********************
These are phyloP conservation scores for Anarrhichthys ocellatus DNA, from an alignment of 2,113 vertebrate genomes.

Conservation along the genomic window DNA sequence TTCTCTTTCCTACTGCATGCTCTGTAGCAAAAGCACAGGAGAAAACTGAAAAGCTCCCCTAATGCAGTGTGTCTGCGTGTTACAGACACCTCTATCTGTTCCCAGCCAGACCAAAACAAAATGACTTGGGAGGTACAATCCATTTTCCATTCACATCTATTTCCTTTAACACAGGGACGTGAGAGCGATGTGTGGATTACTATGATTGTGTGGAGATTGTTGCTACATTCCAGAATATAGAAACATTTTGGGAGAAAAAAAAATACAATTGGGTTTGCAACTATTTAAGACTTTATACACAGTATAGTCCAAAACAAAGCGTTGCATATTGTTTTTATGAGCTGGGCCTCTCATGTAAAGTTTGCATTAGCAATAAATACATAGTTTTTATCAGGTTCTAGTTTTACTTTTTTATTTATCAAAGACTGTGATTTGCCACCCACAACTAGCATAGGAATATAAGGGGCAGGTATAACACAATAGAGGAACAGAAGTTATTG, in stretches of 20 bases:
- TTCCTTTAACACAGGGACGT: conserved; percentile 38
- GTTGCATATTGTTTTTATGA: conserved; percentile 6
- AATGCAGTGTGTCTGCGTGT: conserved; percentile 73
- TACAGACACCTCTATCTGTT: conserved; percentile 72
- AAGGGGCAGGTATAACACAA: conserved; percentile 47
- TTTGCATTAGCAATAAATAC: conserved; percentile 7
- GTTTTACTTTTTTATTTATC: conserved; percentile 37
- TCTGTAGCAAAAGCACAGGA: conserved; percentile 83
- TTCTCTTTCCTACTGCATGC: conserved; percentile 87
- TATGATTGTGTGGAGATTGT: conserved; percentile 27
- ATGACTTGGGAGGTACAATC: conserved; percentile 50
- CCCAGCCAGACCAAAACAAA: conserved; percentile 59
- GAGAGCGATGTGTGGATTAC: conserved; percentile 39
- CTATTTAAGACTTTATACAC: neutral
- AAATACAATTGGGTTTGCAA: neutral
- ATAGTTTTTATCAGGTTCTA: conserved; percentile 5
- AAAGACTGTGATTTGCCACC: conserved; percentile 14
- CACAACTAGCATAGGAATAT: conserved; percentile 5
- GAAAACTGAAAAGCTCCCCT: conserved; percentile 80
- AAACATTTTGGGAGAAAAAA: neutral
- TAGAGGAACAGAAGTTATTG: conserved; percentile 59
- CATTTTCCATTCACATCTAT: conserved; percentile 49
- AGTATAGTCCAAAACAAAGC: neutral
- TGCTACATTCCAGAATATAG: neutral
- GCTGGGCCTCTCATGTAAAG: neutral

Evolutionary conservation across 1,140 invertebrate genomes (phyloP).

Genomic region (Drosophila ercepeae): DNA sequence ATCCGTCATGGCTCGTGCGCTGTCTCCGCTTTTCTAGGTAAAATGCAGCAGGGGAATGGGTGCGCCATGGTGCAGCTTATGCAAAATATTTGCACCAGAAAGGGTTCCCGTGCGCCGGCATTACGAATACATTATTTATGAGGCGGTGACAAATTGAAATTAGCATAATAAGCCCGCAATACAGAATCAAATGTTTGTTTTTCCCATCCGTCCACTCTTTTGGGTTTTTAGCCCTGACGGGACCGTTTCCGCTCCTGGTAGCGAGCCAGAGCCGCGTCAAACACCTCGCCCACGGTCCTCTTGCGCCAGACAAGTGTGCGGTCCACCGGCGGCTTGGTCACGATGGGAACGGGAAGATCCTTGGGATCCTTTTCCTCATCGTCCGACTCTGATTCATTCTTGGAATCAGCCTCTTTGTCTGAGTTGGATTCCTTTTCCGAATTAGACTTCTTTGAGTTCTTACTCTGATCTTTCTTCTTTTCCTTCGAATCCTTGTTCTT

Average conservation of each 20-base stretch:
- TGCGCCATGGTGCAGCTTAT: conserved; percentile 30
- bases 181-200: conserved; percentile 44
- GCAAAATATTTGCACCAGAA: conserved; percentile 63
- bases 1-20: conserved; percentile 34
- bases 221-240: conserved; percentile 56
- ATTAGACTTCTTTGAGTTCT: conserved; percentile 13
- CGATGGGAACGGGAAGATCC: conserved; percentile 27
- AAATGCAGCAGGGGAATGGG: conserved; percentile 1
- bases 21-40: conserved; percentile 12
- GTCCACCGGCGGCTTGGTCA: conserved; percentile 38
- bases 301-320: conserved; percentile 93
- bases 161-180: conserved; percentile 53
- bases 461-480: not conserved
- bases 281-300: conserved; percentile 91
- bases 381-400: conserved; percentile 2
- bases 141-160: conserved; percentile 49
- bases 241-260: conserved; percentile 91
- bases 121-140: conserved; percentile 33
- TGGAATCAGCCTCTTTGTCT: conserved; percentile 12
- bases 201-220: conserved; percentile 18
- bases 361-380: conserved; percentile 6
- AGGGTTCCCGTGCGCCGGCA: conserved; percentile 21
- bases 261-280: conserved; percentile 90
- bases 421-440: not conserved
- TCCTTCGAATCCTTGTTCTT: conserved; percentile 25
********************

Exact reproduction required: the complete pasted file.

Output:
These are phyloP conservation scores for Anarrhichthys ocellatus DNA, from an alignment of 2,113 vertebrate genomes.

Conservation along the genomic window DNA sequence TTCTCTTTCCTACTGCATGCTCTGTAGCAAAAGCACAGGAGAAAACTGAAAAGCTCCCCTAATGCAGTGTGTCTGCGTGTTACAGACACCTCTATCTGTTCCCAGCCAGACCAAAACAAAATGACTTGGGAGGTACAATCCATTTTCCATTCACATCTATTTCCTTTAACACAGGGACGTGAGAGCGATGTGTGGATTACTATGATTGTGTGGAGATTGTTGCTACATTCCAGAATATAGAAACATTTTGGGAGAAAAAAAAATACAATTGGGTTTGCAACTATTTAAGACTTTATACACAGTATAGTCCAAAACAAAGCGTTGCATATTGTTTTTATGAGCTGGGCCTCTCATGTAAAGTTTGCATTAGCAATAAATACATAGTTTTTATCAGGTTCTAGTTTTACTTTTTTATTTATCAAAGACTGTGATTTGCCACCCACAACTAGCATAGGAATATAAGGGGCAGGTATAACACAATAGAGGAACAGAAGTTATTG, in stretches of 20 bases:
- TTCCTTTAACACAGGGACGT: conserved; percentile 38
- GTTGCATATTGTTTTTATGA: conserved; percentile 6
- AATGCAGTGTGTCTGCGTGT: conserved; percentile 73
- TACAGACACCTCTATCTGTT: conserved; percentile 72
- AAGGGGCAGGTATAACACAA: conserved; percentile 47
- TTTGCATTAGCAATAAATAC: conserved; percentile 7
- GTTTTACTTTTTTATTTATC: conserved; percentile 37
- TCTGTAGCAAAAGCACAGGA: conserved; percentile 83
- TTCTCTTTCCTACTGCATGC: conserved; percentile 87
- TATGATTGTGTGGAGATTGT: conserved; percentile 27
- ATGACTTGGGAGGTACAATC: conserved; percentile 50
- CCCAGCCAGACCAAAACAAA: conserved; percentile 59
- GAGAGCGATGTGTGGATTAC: conserved; percentile 39
- CTATTTAAGACTTTATACAC: neutral
- AAATACAATTGGGTTTGCAA: neutral
- ATAGTTTTTATCAGGTTCTA: conserved; percentile 5
- AAAGACTGTGATTTGCCACC: conserved; percentile 14
- CACAACTAGCATAGGAATAT: conserved; percentile 5
- GAAAACTGAAAAGCTCCCCT: conserved; percentile 80
- AAACATTTTGGGAGAAAAAA: neutral
- TAGAGGAACAGAAGTTATTG: conserved; percentile 59
- CATTTTCCATTCACATCTAT: conserved; percentile 49
- AGTATAGTCCAAAACAAAGC: neutral
- TGCTACATTCCAGAATATAG: neutral
- GCTGGGCCTCTCATGTAAAG: neutral

Evolutionary conservation across 1,140 invertebrate genomes (phyloP).

Genomic region (Drosophila ercepeae): DNA sequence ATCCGTCATGGCTCGTGCGCTGTCTCCGCTTTTCTAGGTAAAATGCAGCAGGGGAATGGGTGCGCCATGGTGCAGCTTATGCAAAATATTTGCACCAGAAAGGGTTCCCGTGCGCCGGCATTACGAATACATTATTTATGAGGCGGTGACAAATTGAAATTAGCATAATAAGCCCGCAATACAGAATCAAATGTTTGTTTTTCCCATCCGTCCACTCTTTTGGGTTTTTAGCCCTGACGGGACCGTTTCCGCTCCTGGTAGCGAGCCAGAGCCGCGTCAAACACCTCGCCCACGGTCCTCTTGCGCCAGACAAGTGTGCGGTCCACCGGCGGCTTGGTCACGATGGGAACGGGAAGATCCTTGGGATCCTTTTCCTCATCGTCCGACTCTGATTCATTCTTGGAATCAGCCTCTTTGTCTGAGTTGGATTCCTTTTCCGAATTAGACTTCTTTGAGTTCTTACTCTGATCTTTCTTCTTTTCCTTCGAATCCTTGTTCTT

Average conservation of each 20-base stretch:
- TGCGCCATGGTGCAGCTTAT: conserved; percentile 30
- bases 181-200: conserved; percentile 44
- GCAAAATATTTGCACCAGAA: conserved; percentile 63
- bases 1-20: conserved; percentile 34
- bases 221-240: conserved; percentile 56
- ATTAGACTTCTTTGAGTTCT: conserved; percentile 13
- CGATGGGAACGGGAAGATCC: conserved; percentile 27
- AAATGCAGCAGGGGAATGGG: conserved; percentile 1
- bases 21-40: conserved; percentile 12
- GTCCACCGGCGGCTTGGTCA: conserved; percentile 38
- bases 301-320: conserved; percentile 93
- bases 161-180: conserved; percentile 53
- bases 461-480: not conserved
- bases 281-300: conserved; percentile 91
- bases 381-400: conserved; percentile 2
- bases 141-160: conserved; percentile 49
- bases 241-260: conserved; percentile 91
- bases 121-140: conserved; percentile 33
- TGGAATCAGCCTCTTTGTCT: conserved; percentile 12
- bases 201-220: conserved; percentile 18
- bases 361-380: conserved; percentile 6
- AGGGTTCCCGTGCGCCGGCA: conserved; percentile 21
- bases 261-280: conserved; percentile 90
- bases 421-440: not conserved
- TCCTTCGAATCCTTGTTCTT: conserved; percentile 25